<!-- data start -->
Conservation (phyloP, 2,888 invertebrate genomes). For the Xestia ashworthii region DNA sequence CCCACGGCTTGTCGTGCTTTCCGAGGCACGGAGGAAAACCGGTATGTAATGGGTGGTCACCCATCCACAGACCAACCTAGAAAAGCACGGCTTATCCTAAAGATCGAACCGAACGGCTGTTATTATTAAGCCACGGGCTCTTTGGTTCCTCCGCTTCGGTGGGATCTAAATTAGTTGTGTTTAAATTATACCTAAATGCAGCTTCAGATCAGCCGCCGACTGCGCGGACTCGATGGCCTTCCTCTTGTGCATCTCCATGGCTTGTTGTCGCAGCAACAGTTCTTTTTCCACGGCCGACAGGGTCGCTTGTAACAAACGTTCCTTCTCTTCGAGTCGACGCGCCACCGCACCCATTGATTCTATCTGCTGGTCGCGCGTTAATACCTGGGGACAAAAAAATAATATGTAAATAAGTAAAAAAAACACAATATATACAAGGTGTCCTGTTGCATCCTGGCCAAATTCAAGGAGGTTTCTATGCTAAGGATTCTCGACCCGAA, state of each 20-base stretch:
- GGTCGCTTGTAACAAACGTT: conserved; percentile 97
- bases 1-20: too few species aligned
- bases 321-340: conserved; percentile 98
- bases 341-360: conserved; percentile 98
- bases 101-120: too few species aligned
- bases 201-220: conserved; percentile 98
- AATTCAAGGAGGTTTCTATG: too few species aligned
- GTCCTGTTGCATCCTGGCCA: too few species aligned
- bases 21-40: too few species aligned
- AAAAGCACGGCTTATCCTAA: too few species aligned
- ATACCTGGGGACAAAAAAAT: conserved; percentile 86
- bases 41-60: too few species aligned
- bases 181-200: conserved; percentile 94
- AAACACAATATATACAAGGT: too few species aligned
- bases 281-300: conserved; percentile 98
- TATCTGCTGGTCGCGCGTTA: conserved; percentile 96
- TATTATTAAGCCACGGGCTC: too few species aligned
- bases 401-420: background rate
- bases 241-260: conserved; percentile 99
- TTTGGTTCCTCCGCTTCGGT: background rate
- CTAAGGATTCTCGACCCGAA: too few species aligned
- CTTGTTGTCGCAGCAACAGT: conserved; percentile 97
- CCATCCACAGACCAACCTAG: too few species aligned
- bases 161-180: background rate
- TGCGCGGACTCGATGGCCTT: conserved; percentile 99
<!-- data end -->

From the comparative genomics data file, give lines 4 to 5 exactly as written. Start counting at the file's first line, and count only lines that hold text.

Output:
- bases 321-340: conserved; percentile 98
- bases 341-360: conserved; percentile 98